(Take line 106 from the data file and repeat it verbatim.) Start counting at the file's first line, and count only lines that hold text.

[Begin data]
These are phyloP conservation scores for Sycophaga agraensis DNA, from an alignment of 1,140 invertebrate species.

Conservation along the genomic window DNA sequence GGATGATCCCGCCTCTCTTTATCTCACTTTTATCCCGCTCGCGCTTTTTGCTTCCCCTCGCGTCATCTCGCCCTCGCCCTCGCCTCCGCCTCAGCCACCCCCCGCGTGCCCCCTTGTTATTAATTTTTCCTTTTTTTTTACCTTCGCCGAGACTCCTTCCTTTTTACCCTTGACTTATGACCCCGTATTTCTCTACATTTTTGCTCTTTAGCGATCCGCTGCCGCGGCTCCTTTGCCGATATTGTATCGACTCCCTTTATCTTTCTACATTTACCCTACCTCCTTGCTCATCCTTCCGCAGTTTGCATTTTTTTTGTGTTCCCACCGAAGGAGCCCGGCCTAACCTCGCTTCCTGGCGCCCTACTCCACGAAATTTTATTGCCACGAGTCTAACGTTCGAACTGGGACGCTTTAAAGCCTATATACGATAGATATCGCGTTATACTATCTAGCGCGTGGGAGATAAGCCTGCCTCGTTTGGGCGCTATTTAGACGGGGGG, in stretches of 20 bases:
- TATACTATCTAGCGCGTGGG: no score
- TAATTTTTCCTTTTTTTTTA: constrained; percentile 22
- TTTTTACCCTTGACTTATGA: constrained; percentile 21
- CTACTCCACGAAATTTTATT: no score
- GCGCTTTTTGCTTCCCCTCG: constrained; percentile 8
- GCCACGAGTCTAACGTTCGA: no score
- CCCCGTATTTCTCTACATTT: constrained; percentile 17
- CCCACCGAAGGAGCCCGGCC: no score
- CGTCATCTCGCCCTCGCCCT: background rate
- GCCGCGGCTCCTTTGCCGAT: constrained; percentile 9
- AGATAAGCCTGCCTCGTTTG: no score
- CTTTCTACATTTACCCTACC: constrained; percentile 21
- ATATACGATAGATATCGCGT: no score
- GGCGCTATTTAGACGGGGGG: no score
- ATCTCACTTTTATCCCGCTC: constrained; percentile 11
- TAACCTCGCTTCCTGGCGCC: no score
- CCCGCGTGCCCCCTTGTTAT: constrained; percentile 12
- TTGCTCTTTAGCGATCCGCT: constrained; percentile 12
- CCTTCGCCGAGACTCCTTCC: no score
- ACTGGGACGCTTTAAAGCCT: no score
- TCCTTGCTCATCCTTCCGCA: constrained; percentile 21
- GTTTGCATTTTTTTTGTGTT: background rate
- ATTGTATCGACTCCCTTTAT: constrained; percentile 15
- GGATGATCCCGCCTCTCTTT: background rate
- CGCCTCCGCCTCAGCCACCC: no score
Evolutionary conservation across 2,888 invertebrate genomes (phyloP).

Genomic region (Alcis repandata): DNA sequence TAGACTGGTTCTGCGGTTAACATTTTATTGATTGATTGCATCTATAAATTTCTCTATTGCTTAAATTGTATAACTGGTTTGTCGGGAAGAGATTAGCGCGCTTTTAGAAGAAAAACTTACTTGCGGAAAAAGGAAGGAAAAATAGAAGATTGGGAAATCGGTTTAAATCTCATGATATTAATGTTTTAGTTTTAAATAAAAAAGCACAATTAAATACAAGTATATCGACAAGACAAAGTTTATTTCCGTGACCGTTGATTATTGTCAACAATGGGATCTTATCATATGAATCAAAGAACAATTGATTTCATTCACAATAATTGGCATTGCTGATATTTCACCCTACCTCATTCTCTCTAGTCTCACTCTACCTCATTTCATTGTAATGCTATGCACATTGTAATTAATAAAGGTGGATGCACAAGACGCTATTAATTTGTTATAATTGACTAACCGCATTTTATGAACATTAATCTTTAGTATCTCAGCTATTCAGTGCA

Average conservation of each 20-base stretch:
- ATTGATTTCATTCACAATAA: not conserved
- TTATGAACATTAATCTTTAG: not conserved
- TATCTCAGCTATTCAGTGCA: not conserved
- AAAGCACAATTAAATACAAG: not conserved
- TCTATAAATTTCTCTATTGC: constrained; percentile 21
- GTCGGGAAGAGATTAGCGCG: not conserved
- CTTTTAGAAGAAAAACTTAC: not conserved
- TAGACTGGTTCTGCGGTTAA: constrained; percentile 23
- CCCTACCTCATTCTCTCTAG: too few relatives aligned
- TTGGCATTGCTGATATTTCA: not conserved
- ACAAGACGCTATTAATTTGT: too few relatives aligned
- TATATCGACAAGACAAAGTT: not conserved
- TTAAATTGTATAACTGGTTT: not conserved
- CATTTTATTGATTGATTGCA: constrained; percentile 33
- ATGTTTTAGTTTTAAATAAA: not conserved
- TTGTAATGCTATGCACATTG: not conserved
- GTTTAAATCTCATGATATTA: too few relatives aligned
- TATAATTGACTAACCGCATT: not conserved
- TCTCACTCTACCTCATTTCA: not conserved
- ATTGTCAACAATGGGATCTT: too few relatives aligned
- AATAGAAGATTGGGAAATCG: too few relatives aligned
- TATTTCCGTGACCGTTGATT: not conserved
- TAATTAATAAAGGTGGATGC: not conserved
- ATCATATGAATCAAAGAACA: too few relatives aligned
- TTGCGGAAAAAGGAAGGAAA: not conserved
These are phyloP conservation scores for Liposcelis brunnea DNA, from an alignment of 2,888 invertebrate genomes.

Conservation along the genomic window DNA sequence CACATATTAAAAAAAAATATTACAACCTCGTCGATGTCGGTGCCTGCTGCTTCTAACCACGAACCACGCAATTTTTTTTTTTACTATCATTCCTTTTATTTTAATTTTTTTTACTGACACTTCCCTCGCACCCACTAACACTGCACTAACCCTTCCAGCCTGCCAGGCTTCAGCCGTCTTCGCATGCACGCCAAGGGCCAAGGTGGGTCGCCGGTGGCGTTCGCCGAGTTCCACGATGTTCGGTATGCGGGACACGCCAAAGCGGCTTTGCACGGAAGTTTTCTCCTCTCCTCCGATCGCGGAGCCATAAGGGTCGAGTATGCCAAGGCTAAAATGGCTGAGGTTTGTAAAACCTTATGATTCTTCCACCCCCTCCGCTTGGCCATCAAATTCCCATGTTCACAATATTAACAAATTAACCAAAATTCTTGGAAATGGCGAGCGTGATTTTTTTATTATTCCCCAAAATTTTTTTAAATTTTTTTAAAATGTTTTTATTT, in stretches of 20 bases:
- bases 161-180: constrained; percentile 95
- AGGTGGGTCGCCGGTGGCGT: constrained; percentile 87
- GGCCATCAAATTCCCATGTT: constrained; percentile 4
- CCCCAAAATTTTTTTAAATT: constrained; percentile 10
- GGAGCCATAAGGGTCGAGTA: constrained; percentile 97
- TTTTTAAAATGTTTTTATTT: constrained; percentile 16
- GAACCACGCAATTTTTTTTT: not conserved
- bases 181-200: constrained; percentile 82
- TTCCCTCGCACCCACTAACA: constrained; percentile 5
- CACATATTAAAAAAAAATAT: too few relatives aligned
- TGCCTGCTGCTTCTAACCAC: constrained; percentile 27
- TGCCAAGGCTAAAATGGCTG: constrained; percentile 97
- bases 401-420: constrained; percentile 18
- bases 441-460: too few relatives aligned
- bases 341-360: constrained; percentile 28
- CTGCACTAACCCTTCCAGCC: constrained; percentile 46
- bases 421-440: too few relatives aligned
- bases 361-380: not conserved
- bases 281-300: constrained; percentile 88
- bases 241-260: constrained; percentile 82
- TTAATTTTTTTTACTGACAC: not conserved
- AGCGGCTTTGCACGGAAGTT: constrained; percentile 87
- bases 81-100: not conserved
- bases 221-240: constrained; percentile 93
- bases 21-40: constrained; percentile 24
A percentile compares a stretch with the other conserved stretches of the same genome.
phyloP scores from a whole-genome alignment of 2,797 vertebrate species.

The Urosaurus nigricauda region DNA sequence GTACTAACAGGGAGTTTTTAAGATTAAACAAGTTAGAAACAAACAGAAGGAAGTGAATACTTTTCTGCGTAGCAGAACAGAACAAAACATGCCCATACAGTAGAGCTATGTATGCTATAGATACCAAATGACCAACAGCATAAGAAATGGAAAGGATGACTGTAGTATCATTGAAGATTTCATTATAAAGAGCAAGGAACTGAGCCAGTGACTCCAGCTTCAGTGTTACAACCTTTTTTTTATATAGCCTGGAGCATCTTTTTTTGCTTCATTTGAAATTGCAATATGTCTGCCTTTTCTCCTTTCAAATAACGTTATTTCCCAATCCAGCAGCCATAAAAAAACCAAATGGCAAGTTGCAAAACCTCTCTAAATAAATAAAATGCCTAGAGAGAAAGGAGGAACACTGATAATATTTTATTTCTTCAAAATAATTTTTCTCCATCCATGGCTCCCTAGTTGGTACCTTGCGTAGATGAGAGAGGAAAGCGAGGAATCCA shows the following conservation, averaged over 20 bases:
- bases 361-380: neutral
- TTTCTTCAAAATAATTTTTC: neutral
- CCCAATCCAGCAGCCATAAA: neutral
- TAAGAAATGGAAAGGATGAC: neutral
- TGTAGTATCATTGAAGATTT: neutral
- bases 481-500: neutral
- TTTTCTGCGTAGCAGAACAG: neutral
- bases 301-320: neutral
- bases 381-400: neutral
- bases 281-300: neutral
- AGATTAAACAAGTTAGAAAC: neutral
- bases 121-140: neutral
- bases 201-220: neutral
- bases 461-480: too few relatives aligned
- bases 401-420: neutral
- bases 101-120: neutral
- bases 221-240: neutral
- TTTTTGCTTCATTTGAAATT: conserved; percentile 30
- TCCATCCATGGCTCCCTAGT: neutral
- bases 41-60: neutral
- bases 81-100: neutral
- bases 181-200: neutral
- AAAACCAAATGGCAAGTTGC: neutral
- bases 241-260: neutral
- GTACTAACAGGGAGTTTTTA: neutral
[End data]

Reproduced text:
- bases 81-100: neutral